Mare is a conservative, pious girl living with an ill mother in a small fishing village in the vicinity of Zadar. On a frosty winter morning, her mother sends her to Zagreb with a gift for an elderly cousin who helped her when she needed medical treatment.
Olga is a retired professor of biochemistry, an ex-concentration-camp prisoner and a former partisan fighter. She lives alone in her Zagreb flat, waiting for the arrival of her young cousin.
Vinko is a Zagreb taxi-driver, and in his spare time an antique dealer. He visits lonely elderly ladies, extorting silverware and paintings in order to sell them. However, he isn’t making much money, and is deep in debt, the loan-sharks pursuing him.
These three characters are the heroes of the modern version of Charles Perrault’s and Brothers’ Grimm famous fairy-tale. However, this Crvenkapica is a story of transition capitalism. It is a story of two generations of Croatian women, as well as a story of the all-European relationship between the dominant North and the passive, neglected South.
An extraordinary, adrenalin-charged, ‘dry’ in an Anglo-Saxon way, (i.e. dry as in ‘dry gin’, not dull by any means!), and precisely devised story of crime and punishment – or crime without punishment, or punishment without crime… a powerful and impressive story of disturbing relativity of morals and immorality…
Pavičić made use of Charles Perrault and the Brothers Grimm, but what he created is nevertheless more than a modern version of an old folk fairy-tale. Crvenkapica, his fifth novel, has all the makings of a good thriller, representing in addition a convincing social study of the post-war Croatian society.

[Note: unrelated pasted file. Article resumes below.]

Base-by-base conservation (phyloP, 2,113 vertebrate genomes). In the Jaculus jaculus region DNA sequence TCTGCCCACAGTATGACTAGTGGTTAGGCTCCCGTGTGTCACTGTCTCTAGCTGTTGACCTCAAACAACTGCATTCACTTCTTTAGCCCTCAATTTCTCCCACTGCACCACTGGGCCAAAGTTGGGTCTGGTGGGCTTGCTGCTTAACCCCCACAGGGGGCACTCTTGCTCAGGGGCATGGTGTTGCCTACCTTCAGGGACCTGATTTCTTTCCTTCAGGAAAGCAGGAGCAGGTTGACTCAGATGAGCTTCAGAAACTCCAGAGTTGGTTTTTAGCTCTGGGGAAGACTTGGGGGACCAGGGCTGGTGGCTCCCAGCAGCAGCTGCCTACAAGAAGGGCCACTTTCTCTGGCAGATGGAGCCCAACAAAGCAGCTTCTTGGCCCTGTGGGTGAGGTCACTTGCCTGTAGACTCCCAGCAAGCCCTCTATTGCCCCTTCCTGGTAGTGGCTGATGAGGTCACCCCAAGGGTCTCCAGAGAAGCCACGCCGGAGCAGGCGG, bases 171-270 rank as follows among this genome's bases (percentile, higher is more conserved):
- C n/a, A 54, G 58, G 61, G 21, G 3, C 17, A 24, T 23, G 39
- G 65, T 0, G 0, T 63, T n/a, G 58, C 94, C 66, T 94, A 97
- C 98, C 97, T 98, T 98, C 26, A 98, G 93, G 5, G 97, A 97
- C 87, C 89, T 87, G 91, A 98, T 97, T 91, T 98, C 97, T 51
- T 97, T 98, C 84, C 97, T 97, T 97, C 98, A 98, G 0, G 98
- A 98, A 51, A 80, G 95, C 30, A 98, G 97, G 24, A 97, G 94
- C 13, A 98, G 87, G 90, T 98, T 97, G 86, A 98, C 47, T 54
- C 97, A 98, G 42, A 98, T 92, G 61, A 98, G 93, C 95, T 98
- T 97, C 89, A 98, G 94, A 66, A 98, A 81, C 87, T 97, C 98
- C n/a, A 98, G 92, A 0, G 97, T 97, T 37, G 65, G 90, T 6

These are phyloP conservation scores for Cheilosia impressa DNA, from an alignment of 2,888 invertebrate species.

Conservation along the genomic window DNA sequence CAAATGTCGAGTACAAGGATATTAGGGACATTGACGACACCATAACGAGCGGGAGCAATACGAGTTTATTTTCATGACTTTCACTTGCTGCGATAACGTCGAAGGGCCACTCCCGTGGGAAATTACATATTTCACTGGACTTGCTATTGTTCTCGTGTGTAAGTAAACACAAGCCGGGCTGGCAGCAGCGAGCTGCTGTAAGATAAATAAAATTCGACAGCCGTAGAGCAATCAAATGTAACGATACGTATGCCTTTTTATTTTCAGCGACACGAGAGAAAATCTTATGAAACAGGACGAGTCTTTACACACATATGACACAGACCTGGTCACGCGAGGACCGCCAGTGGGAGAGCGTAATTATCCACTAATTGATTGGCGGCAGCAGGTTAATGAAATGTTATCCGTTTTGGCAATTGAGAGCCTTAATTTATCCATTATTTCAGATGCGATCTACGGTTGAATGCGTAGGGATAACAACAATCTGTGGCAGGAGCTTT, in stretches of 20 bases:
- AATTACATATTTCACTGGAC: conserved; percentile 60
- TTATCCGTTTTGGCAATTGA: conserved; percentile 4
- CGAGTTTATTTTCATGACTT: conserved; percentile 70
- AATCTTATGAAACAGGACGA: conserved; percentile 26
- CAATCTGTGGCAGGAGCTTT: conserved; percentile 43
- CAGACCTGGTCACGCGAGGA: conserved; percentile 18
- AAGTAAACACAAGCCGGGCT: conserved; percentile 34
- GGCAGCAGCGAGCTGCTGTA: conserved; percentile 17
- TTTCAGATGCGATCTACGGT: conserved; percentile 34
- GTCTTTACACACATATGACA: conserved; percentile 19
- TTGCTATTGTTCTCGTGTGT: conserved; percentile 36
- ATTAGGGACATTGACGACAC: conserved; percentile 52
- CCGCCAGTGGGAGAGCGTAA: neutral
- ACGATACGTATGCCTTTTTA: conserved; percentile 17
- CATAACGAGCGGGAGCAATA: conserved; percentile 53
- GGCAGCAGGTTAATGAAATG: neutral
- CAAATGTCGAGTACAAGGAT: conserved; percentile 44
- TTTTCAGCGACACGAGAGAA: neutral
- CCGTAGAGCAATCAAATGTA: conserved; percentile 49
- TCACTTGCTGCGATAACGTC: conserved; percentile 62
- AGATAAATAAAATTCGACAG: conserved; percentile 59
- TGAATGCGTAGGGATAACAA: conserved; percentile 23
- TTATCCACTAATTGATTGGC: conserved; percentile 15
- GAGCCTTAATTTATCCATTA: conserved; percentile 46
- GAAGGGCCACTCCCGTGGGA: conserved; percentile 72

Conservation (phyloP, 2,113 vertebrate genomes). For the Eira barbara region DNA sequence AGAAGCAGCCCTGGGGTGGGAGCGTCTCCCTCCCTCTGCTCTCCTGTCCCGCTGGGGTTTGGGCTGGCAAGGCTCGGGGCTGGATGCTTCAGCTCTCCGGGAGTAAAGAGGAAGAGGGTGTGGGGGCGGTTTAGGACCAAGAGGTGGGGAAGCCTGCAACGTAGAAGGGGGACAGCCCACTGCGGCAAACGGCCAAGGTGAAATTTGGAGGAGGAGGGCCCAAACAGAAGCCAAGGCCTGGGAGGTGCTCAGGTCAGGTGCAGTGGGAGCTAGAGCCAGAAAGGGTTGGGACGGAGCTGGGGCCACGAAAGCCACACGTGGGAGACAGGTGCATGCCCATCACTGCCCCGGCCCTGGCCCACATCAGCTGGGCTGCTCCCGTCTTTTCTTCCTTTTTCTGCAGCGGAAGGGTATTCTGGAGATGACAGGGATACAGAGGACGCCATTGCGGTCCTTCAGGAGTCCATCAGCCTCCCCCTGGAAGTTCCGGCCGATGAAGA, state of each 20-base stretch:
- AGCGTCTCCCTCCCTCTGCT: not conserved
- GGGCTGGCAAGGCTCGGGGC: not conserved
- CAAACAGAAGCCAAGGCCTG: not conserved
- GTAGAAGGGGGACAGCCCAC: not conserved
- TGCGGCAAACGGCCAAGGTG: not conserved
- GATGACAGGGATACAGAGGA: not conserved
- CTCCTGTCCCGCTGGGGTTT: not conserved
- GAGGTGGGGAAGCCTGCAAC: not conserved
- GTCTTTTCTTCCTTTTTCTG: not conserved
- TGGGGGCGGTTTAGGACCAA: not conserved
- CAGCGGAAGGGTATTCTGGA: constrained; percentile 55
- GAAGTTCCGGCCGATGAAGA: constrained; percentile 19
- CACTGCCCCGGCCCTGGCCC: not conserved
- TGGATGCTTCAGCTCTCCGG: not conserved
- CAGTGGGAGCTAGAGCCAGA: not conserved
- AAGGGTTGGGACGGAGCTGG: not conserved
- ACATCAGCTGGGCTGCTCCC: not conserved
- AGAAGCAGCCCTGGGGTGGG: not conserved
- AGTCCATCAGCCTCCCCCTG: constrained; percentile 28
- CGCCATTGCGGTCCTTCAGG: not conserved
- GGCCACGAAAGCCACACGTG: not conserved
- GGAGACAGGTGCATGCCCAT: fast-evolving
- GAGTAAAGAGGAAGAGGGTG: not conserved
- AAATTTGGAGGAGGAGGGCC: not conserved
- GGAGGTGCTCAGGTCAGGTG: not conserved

Pavičić’s Crvenkapica begins with all the characters being innocent and ending up either dead, or as culprits, or simply cursed by the feeling of guilt, which makes it a crime story with a very ambiguous happy ending… Each new publication of Pavičić’s novels is expected and greeted as an event.
Pavičić’s Crvenkapica is a bed-time story, although fairy-tales for adults are not told to lull us to sleep…Nor is his story told to wake anyone up. He simply puts out the light, dispels the illusion, and tells the Croats good night.
A thriller that deals with serious issues of guilt, responsibility and conscience …By all means the most complete and the most serious Pavičić’s work so far…
This novel has something that grabs you, makes you inetrested and curoius...you never know where the author would take you next.... As in every fable you respect, in this novel there is something mysterious, samo great lie that unveils a greater truth.